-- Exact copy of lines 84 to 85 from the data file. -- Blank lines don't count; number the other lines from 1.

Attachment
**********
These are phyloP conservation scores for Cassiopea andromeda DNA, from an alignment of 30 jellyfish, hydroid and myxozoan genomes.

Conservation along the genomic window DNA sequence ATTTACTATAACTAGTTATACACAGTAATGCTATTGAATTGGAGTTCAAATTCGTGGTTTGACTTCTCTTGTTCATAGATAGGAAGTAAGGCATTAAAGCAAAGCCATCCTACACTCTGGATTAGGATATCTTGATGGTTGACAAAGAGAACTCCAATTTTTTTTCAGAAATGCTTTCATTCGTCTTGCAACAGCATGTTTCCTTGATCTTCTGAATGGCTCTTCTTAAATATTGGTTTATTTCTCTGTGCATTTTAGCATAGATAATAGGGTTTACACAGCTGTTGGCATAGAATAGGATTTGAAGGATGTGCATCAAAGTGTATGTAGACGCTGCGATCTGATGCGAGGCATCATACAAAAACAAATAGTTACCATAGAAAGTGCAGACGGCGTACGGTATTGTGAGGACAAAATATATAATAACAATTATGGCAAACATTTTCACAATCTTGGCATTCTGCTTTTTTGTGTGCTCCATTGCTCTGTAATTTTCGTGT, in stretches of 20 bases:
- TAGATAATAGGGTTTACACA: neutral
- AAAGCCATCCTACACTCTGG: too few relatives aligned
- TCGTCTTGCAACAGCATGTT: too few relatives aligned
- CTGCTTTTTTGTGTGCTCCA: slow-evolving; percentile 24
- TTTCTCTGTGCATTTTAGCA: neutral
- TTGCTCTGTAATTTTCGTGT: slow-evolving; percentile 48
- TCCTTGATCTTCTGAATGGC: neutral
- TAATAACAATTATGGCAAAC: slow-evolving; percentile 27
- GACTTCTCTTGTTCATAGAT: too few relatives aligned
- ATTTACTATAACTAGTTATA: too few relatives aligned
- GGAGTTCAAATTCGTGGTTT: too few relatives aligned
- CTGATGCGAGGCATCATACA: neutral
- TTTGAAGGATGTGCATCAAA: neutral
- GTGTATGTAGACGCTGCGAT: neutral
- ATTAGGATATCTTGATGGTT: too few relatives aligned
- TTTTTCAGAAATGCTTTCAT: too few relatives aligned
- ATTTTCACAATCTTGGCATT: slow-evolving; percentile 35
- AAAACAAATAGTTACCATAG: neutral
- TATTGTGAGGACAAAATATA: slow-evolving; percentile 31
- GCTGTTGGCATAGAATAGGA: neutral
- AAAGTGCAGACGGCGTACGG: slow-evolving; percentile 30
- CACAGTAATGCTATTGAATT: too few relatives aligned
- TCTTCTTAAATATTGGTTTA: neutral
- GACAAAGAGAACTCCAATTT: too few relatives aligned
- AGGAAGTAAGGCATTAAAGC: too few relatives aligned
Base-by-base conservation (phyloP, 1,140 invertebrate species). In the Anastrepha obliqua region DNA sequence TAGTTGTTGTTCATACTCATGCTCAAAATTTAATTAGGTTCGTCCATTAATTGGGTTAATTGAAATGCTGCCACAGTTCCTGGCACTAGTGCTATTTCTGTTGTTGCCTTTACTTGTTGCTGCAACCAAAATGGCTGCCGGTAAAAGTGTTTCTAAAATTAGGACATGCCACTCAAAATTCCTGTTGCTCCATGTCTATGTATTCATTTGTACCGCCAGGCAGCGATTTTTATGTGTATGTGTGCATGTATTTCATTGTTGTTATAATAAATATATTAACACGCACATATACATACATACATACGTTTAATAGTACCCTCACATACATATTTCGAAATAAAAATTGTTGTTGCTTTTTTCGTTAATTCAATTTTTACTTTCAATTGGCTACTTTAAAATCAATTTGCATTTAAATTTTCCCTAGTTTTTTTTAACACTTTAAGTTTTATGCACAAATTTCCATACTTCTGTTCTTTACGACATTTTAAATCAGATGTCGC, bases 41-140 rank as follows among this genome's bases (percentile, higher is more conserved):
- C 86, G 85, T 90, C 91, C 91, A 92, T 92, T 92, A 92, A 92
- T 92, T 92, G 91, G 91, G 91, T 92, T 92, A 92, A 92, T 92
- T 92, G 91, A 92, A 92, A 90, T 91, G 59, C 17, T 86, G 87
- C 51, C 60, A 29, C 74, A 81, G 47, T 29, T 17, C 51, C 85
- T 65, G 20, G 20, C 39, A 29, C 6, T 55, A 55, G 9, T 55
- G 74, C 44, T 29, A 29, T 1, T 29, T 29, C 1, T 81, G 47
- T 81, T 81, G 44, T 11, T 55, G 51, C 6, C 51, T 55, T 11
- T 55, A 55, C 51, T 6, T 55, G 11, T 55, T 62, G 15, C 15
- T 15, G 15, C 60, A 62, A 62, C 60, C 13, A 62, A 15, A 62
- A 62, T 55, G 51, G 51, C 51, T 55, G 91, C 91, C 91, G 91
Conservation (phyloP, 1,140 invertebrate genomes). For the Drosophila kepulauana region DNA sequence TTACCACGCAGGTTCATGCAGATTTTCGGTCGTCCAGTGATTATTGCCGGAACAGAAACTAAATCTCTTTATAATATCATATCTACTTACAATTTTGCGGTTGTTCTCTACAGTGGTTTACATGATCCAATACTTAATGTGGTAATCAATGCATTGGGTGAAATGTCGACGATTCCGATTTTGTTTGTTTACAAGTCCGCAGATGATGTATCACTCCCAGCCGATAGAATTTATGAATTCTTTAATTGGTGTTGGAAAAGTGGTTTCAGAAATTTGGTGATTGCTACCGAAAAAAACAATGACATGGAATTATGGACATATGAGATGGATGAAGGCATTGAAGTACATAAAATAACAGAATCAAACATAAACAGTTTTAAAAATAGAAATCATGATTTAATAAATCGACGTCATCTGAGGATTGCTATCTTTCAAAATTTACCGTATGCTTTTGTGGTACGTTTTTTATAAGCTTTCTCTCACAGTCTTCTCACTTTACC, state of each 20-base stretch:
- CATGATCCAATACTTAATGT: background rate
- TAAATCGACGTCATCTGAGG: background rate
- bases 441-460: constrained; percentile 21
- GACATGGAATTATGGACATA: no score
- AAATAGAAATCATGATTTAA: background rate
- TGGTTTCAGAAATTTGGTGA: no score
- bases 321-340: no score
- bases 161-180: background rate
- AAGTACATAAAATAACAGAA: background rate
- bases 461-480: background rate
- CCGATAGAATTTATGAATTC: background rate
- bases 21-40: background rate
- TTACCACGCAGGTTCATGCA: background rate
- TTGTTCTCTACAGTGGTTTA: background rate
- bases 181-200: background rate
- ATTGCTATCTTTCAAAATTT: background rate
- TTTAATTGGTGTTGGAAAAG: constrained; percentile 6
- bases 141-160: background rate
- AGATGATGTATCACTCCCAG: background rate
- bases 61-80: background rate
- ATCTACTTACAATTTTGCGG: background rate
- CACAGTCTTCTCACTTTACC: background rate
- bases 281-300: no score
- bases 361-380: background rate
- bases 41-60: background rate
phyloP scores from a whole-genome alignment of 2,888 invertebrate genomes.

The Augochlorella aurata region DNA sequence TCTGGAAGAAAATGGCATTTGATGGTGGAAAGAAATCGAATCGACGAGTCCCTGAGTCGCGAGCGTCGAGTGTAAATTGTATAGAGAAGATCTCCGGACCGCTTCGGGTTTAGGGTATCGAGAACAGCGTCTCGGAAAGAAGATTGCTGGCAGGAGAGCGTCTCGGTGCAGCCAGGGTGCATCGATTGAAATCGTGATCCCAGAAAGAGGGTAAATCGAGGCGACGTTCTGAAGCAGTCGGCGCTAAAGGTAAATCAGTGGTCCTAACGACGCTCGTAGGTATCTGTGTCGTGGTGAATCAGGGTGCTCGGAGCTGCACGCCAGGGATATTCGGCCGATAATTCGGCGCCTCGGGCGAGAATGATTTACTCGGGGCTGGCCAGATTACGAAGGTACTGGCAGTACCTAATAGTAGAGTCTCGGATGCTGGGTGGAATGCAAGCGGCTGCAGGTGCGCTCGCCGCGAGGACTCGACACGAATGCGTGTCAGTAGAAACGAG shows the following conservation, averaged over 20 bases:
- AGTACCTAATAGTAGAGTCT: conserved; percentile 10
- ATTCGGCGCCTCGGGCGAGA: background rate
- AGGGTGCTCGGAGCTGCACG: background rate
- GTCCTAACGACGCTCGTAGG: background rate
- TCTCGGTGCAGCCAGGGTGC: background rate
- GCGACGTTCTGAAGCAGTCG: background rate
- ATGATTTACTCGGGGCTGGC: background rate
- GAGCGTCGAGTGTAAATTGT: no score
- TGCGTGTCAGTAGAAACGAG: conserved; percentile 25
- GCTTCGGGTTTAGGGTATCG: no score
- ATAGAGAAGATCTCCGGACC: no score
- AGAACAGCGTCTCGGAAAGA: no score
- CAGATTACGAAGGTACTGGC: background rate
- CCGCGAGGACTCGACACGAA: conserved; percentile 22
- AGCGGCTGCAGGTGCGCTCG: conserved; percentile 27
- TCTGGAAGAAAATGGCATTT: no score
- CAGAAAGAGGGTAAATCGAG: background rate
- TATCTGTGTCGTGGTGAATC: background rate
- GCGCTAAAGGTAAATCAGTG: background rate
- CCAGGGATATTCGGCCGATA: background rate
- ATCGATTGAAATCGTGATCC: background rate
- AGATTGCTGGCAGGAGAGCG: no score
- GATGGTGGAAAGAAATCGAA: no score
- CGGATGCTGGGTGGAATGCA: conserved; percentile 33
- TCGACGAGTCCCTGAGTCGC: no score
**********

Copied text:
- TATCTGTGTCGTGGTGAATC: background rate
- GCGCTAAAGGTAAATCAGTG: background rate